Association Volunteer Leaders-The Will to Perform (539 words)

Oh how things have changed. The association world was once filled with members that pretty much did everything…and if they were lucky, they could afford an executive secretary…mostly to keep the clerical in order. Today, that executive secretary, in many associations enjoys the CEO title. This is because they really do act as the CEO of the association. The chief staff executive runs the HQ office and directs the staff to achieve what members (volunteer leaders) once did themselves.

But, what about the members, are they still doing their share? In too many circles, an observer would have to answer with, no they are not. Today everyone’s world is compressed—we are all trying to do too much in too little time. It is common to hear among the volunteer leaders, “The staff will do it; it’s their job. “ This sentiment is heard across the association-sphere, regardless of how full the staff members’ plates are.

Let’s bring this discussion to membership. While we all “mouth” that membership is important and it is the life-blood of an association…our actions do not always demonstrate this. In too many associations, and let’s be honest, membership is an afterthought or the department gets short shrifted as to resources, attention, and prestige.

While the above can also be said for other departments in associations, membership in my experience is the most egregious.

What can we do? First, we must embrace that in today’s world of associations—there must be a partnership between staff and volunteer leaders in each silo/department of the organization. This is where the Will to Perform is most crucial. If either side of the partnership does not perform, trust is lost and the partnership is ineffective. Staff has to abandon the, “I have a life” as well as volunteer leaders must abandon the, “I’m just a volunteer; I have a job or a company to run.” Neither of these excuses for lack of performance is acceptable.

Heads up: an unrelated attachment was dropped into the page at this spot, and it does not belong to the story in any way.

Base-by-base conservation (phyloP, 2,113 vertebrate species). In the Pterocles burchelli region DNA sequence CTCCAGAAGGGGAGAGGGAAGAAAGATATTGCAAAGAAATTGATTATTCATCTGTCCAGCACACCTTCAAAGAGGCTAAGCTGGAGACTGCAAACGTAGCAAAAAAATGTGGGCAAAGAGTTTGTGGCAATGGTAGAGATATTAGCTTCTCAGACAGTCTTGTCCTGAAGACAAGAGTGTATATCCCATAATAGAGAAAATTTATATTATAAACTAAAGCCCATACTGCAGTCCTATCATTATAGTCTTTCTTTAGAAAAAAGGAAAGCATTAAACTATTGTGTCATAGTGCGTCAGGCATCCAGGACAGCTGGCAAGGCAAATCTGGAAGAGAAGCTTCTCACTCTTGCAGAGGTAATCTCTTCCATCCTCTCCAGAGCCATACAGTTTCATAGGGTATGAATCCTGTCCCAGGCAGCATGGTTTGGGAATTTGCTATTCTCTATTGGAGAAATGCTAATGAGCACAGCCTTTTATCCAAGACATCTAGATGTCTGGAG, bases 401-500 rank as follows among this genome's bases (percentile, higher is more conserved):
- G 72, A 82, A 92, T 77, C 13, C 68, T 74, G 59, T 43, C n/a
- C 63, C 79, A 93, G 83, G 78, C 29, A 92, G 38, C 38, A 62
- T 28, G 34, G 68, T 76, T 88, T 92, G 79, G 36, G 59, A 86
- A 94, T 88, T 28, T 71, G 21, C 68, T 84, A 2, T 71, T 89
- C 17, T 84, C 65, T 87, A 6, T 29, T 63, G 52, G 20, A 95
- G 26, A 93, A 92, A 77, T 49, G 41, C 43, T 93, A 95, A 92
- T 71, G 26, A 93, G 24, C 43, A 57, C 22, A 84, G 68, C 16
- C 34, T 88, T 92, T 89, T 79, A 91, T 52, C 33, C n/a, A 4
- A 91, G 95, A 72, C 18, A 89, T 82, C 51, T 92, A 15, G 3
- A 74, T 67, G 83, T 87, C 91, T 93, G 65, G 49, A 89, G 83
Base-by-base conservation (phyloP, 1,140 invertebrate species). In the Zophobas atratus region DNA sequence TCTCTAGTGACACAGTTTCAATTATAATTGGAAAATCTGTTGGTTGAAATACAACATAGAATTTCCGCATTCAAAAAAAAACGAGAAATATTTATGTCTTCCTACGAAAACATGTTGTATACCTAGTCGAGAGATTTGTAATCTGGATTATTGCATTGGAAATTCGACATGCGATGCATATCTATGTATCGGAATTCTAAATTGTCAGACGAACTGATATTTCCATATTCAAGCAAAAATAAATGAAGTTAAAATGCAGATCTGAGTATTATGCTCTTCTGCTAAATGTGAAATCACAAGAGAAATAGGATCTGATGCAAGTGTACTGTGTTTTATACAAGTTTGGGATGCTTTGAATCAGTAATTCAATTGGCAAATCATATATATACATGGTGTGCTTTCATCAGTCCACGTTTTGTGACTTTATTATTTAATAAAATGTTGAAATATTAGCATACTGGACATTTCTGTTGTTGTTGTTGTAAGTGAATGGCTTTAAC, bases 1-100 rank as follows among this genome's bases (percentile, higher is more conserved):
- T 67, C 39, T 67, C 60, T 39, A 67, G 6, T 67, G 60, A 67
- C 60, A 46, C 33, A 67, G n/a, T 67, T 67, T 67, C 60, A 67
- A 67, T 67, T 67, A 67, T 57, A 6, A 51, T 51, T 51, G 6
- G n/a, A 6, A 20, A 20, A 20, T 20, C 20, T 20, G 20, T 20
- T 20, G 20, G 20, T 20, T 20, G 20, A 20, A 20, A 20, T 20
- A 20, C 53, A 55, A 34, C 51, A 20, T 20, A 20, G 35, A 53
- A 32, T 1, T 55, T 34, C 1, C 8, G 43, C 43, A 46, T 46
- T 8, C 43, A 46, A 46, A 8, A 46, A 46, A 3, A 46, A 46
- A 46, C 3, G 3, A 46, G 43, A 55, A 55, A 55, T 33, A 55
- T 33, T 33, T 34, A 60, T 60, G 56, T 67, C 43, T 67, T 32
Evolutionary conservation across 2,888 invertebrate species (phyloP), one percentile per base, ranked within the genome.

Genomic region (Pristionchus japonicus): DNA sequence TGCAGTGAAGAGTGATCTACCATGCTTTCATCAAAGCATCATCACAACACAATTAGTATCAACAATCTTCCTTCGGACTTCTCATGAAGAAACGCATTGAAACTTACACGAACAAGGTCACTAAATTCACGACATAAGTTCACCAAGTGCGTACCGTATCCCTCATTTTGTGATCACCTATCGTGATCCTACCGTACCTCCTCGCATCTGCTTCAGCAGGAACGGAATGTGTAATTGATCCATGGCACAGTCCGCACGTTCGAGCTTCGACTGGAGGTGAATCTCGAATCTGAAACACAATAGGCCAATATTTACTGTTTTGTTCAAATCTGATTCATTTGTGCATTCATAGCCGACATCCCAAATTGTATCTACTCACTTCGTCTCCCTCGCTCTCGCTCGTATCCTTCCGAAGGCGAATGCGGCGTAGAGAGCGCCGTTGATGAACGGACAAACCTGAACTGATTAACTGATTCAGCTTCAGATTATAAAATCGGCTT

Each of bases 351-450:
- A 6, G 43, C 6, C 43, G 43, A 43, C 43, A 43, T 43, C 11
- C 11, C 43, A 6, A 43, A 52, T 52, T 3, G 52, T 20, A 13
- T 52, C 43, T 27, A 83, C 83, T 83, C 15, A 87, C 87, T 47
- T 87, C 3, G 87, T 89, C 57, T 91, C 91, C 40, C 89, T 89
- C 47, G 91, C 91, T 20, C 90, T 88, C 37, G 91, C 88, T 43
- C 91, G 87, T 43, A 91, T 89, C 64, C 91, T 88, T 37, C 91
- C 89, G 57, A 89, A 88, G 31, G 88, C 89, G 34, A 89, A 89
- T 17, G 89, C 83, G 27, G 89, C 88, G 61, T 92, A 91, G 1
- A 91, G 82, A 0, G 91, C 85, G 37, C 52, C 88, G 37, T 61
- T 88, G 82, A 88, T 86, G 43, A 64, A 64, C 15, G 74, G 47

While this idea can be extrapolated throughout the organization into all silos/departments, specific to membership, we must communicate to our volunteer leaders and staff alike that, Membership is Everybody’s Business. We are all in this together and together we will resolve all issues. Members of today, unfortunately, have been trained by staff to expect everything to be done by staff. Moving forward, this must be changed.

Give your members a precious jewel. All volunteer leaders need a reason to perform before they can muster up within themselves the Will to Perform. What is the core value to them and the organization for them to desire to perform well? In the membership silo/department it is this—membership is a good business, financial, and career decision. If the association’s CEO can broadcast this message in a way that staff and volunteer leaders accept as a precious jewel that membership is a good business decision and held close to the heart—then it can and will be shared with others—the uninitiated.

If you are an association CEO, Executive Director, Executive Vice President—the chief staff executive, your job is to demonstrate in deed, more than in word, that Membership is Everybody’s Business and that membership in your organization is a Good Business, Financial and/or Career Decision. (c) 2017

Edrigsbee

Edrigsbee

Ed Rigsbee is the consummate evangelist for member recruitment and strategic alliance success. He holds the Certified Association Executive (CAE) and Certified Speaking Professional (CSP) accreditation. Ed is the author of The ROI of Membership-Today’s Missing Link for Explosive Growth, PartnerShift, Developing Strategic Alliances, and The Art of Partnering. To his credit, he has over 2,500 articles in print and countless articles electronically published.

Ed is the Founder and CEO of the 501(c)(3) non-profit public charity, Cigar PEG Philanthropy through Fun, and president at Rigsbee Research which conducts qualitative member ROI research and consulting for associations and societies. He has been called “the dynamite that broke up our log jam” by association executives—rarely politically correct and almost always provocative—and from a dozen years as a United States Soccer Federation referee, Ed calls it the way he sees it. Exceptional resources at www.rigsbee.com.
Edrigsbee